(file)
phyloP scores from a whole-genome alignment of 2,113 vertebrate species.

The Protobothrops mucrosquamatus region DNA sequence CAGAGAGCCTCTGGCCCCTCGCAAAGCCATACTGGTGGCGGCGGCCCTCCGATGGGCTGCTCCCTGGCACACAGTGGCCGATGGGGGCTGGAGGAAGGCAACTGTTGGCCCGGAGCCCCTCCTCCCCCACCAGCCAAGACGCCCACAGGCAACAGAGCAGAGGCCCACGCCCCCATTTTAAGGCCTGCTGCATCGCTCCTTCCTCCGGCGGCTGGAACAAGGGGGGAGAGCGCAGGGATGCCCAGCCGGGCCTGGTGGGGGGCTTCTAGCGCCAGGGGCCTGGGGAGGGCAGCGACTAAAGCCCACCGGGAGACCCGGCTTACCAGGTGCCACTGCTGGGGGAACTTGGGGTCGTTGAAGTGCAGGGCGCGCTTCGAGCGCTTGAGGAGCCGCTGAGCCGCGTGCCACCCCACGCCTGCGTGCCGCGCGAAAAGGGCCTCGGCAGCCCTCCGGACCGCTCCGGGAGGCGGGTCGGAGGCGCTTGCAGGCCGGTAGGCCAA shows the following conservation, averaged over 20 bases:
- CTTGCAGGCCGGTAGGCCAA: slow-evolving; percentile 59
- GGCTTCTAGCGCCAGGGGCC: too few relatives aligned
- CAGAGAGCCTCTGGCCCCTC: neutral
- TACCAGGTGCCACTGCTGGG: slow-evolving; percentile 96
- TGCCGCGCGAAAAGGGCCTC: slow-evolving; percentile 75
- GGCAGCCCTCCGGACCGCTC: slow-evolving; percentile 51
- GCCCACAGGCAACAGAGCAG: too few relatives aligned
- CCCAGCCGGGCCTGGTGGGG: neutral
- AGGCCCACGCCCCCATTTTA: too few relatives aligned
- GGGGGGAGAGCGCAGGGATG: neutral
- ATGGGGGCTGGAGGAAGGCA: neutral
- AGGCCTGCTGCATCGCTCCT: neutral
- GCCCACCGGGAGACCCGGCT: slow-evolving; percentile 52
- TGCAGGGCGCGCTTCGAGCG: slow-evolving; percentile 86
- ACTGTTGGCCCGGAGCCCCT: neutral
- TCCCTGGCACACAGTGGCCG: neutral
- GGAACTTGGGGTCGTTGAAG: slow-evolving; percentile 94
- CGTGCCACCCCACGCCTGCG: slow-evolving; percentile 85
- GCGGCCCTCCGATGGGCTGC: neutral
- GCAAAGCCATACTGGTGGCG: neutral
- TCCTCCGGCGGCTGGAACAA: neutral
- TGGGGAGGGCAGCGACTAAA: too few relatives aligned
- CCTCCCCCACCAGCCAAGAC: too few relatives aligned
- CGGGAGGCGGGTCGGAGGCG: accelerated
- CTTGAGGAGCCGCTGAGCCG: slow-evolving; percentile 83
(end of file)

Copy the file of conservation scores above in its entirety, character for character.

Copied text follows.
phyloP scores from a whole-genome alignment of 2,113 vertebrate species.

The Protobothrops mucrosquamatus region DNA sequence CAGAGAGCCTCTGGCCCCTCGCAAAGCCATACTGGTGGCGGCGGCCCTCCGATGGGCTGCTCCCTGGCACACAGTGGCCGATGGGGGCTGGAGGAAGGCAACTGTTGGCCCGGAGCCCCTCCTCCCCCACCAGCCAAGACGCCCACAGGCAACAGAGCAGAGGCCCACGCCCCCATTTTAAGGCCTGCTGCATCGCTCCTTCCTCCGGCGGCTGGAACAAGGGGGGAGAGCGCAGGGATGCCCAGCCGGGCCTGGTGGGGGGCTTCTAGCGCCAGGGGCCTGGGGAGGGCAGCGACTAAAGCCCACCGGGAGACCCGGCTTACCAGGTGCCACTGCTGGGGGAACTTGGGGTCGTTGAAGTGCAGGGCGCGCTTCGAGCGCTTGAGGAGCCGCTGAGCCGCGTGCCACCCCACGCCTGCGTGCCGCGCGAAAAGGGCCTCGGCAGCCCTCCGGACCGCTCCGGGAGGCGGGTCGGAGGCGCTTGCAGGCCGGTAGGCCAA shows the following conservation, averaged over 20 bases:
- CTTGCAGGCCGGTAGGCCAA: slow-evolving; percentile 59
- GGCTTCTAGCGCCAGGGGCC: too few relatives aligned
- CAGAGAGCCTCTGGCCCCTC: neutral
- TACCAGGTGCCACTGCTGGG: slow-evolving; percentile 96
- TGCCGCGCGAAAAGGGCCTC: slow-evolving; percentile 75
- GGCAGCCCTCCGGACCGCTC: slow-evolving; percentile 51
- GCCCACAGGCAACAGAGCAG: too few relatives aligned
- CCCAGCCGGGCCTGGTGGGG: neutral
- AGGCCCACGCCCCCATTTTA: too few relatives aligned
- GGGGGGAGAGCGCAGGGATG: neutral
- ATGGGGGCTGGAGGAAGGCA: neutral
- AGGCCTGCTGCATCGCTCCT: neutral
- GCCCACCGGGAGACCCGGCT: slow-evolving; percentile 52
- TGCAGGGCGCGCTTCGAGCG: slow-evolving; percentile 86
- ACTGTTGGCCCGGAGCCCCT: neutral
- TCCCTGGCACACAGTGGCCG: neutral
- GGAACTTGGGGTCGTTGAAG: slow-evolving; percentile 94
- CGTGCCACCCCACGCCTGCG: slow-evolving; percentile 85
- GCGGCCCTCCGATGGGCTGC: neutral
- GCAAAGCCATACTGGTGGCG: neutral
- TCCTCCGGCGGCTGGAACAA: neutral
- TGGGGAGGGCAGCGACTAAA: too few relatives aligned
- CCTCCCCCACCAGCCAAGAC: too few relatives aligned
- CGGGAGGCGGGTCGGAGGCG: accelerated
- CTTGAGGAGCCGCTGAGCCG: slow-evolving; percentile 83